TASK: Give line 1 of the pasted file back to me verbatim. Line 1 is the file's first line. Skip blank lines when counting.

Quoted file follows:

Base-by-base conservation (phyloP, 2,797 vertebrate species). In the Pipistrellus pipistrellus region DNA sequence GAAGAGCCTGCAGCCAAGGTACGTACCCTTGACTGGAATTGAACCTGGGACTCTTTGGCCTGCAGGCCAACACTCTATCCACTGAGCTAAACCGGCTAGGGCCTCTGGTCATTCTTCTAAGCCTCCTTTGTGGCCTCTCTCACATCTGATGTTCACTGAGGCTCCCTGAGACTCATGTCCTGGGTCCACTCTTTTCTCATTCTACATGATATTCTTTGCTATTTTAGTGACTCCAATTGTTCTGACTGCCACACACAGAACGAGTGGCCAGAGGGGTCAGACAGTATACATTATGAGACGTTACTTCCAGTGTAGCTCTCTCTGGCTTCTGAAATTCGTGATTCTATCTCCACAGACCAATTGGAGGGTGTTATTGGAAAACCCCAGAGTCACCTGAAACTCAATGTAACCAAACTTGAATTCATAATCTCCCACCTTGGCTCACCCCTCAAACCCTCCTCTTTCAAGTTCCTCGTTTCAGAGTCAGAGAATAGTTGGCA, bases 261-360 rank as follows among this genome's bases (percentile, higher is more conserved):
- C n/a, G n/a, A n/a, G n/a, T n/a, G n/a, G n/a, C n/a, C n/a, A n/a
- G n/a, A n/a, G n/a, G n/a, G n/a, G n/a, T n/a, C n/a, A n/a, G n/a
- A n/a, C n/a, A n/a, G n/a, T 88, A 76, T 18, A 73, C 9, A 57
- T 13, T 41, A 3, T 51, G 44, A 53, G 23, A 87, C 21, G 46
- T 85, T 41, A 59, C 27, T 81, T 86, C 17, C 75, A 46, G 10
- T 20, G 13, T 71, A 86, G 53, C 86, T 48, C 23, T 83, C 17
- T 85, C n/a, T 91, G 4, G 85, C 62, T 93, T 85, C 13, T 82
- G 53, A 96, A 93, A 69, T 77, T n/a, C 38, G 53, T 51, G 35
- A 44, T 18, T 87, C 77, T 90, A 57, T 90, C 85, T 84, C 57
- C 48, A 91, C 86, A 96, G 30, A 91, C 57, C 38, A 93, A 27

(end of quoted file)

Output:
Base-by-base conservation (phyloP, 2,797 vertebrate species). In the Pipistrellus pipistrellus region DNA sequence GAAGAGCCTGCAGCCAAGGTACGTACCCTTGACTGGAATTGAACCTGGGACTCTTTGGCCTGCAGGCCAACACTCTATCCACTGAGCTAAACCGGCTAGGGCCTCTGGTCATTCTTCTAAGCCTCCTTTGTGGCCTCTCTCACATCTGATGTTCACTGAGGCTCCCTGAGACTCATGTCCTGGGTCCACTCTTTTCTCATTCTACATGATATTCTTTGCTATTTTAGTGACTCCAATTGTTCTGACTGCCACACACAGAACGAGTGGCCAGAGGGGTCAGACAGTATACATTATGAGACGTTACTTCCAGTGTAGCTCTCTCTGGCTTCTGAAATTCGTGATTCTATCTCCACAGACCAATTGGAGGGTGTTATTGGAAAACCCCAGAGTCACCTGAAACTCAATGTAACCAAACTTGAATTCATAATCTCCCACCTTGGCTCACCCCTCAAACCCTCCTCTTTCAAGTTCCTCGTTTCAGAGTCAGAGAATAGTTGGCA, bases 261-360 rank as follows among this genome's bases (percentile, higher is more conserved):